Results: Of 5598 CD individuals with no record of any infections before follow-up biopsy, 45% had persistent villous atrophy, 619 (24%) of them had a later infection, compared to 579 (19%) in those with mucosal healing (p<0.01); the yearly incidence was 2.1% in both groups. Adjusting for age, sex, calendar period, time between biopsies and education, persistent villous atrophy was however not associated with later infection overall (HR=0.99; 95% CI=0.88-1.11) or with any of the specific infections.

    Conclusions: In CD, mucosal healing does not influence the risk of serious infection requiring hospital-based medical attention.

  • 40.
    Emilsson, Louise
    et al.
    Primary Care Res Unit Vårdcentralen Värmlands Nysäter, Värmland County, Karlstad, Sweden; Inst Hlth & Soc, Dept Hlth Management & Hlth Econ, Univ Oslo, Oslo, Norway.
    Lebwohl, Benjamin
    Dept Med, Celiac Dis Ctr, Columbia Univ Coll Phys & Surg, New York NY, USA; Dept Med Epidemiol & Biostat, Karolinska Inst, Stockholm, Sweden.
    Sundstrom, Johan
    Uppsala Clin Res Ctr, Dept Med Sci, Uppsala Univ, Uppsala, Sweden.
    Ludvigsson, Jonas F.
    Örebro University Hospital. Dept Med Epidemiol & Biostat, Karolinska Inst, Stockholm, Sweden; Dept Pediat, Örebro University Hospital, Örebro, Sweden.
    Cardiovascular disease in patients with coeliac disease: A systematic review and meta-analysis2015In: Digestive and Liver Disease, ISSN 1590-8658, E-ISSN 1878-3562, Vol. 47, no 10, p. 847-852Article in journal (Refereed)
    Abstract [en]

    Background: Coeliac disease has been associated with an increased risk of cardiovascular disease in some studies, whereas other studies have shown no association. We performed a systematic review and meta-analysis of cardiovascular disease in celiac disease. Methods: Pubmed, Cinahl, EMBASE and Medline via Ovid were searched for relevant articles published until January 5, 2015. English-language articles on studies with more than 20 patients were included, and were quality rated using the GRADE risk of bias tool. We used random-effects models and assessed heterogeneity using the I-2 statistic. Results: Ten studies were relevant, reporting the risk of myocardial infarction, cardiovascular death and stroke in 33,128/32,903/32,466 coeliac disease patients respectively. Only one study examined celiac disease and a composite measure of cardiovascular disease and this study found a hazard ratio of 1.10 (95% CI 1.03-1.28). In a meta-analysis, we observed an increased risk of stroke (OR 1.11; 95% CI 1.02-1.20). The risks of myocardial infarction (OR 1.12; 95% CI 0.83-1.40) and cardiovascular death (OR 1.12; 95% CI 0.96-1.29) were similar but were estimated with less certainty. Heterogeneity was low for all outcomes except for myocardial infarction where it was moderate. Conclusion: Coeliac disease was associated with a modestly increased risk of cardiovascular disease, but the evidence base is limited.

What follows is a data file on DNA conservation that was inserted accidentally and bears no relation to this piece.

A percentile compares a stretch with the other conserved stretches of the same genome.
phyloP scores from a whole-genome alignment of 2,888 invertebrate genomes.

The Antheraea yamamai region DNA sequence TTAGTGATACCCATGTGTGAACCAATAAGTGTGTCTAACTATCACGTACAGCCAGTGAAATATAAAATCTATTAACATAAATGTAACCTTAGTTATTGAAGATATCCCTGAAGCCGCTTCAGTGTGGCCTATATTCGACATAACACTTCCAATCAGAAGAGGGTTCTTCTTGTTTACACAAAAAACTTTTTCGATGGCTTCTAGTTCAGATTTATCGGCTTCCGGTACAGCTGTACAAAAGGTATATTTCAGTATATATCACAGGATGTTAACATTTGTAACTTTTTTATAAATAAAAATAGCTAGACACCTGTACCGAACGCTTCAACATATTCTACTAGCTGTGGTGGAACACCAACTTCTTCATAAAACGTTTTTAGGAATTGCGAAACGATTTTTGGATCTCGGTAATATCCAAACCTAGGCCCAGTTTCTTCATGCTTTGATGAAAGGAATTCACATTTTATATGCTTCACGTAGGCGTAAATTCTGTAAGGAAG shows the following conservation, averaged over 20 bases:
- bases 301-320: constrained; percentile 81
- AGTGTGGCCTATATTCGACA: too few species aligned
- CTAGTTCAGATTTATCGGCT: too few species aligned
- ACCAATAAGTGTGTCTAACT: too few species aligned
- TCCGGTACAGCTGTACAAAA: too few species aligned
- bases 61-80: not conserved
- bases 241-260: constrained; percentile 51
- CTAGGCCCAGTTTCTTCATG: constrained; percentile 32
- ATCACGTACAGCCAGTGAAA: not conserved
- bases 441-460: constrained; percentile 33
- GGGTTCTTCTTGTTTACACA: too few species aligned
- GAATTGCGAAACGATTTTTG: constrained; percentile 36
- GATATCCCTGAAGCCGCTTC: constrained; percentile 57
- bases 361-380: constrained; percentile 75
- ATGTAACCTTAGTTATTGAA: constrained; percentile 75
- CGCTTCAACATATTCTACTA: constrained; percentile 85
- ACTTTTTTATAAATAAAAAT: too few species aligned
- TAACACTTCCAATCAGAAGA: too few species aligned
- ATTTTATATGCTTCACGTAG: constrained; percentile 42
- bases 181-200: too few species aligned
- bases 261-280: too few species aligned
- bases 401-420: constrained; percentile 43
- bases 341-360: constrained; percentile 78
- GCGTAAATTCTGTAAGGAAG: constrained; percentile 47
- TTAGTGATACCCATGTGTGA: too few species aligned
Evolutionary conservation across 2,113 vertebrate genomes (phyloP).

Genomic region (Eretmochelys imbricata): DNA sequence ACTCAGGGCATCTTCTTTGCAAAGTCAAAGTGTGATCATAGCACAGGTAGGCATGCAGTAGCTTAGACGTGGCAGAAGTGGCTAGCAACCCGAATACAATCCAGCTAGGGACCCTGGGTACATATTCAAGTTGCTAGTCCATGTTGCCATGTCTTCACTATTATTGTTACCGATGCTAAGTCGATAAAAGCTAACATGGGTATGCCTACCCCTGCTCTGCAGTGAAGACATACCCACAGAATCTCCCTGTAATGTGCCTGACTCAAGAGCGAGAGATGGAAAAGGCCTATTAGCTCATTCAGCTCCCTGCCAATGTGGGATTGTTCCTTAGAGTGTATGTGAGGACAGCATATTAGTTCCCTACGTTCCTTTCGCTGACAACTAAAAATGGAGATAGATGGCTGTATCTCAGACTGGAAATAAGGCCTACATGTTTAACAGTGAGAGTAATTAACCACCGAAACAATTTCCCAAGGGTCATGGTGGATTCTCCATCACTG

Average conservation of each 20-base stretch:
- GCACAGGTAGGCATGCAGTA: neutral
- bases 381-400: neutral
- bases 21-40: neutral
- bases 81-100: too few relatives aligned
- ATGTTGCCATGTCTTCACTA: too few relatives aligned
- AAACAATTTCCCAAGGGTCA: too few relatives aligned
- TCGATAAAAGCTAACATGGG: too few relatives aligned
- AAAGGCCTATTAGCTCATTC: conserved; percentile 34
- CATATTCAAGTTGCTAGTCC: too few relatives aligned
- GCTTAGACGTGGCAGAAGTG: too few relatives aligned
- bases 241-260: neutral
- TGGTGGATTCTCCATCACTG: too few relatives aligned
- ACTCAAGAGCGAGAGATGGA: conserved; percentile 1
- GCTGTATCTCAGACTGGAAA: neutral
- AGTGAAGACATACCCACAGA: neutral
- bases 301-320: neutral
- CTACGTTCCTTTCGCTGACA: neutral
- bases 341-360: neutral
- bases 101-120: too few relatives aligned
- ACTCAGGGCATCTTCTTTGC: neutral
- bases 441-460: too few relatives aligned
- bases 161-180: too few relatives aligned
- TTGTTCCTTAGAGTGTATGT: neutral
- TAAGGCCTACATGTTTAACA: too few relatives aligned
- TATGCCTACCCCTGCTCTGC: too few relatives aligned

• 41.
    Emilsson, Louise
    et al.
    Örebro University, School of Medicine, Örebro University, Sweden. Primary Care Research Unit, Vårdcentralen Värmlands Nysäter, Värmland County, Värmlands Nysäter, Sweden; Department of Health Management and Health Economy, Institute of Health and Society, University of Oslo, Oslo, Norway.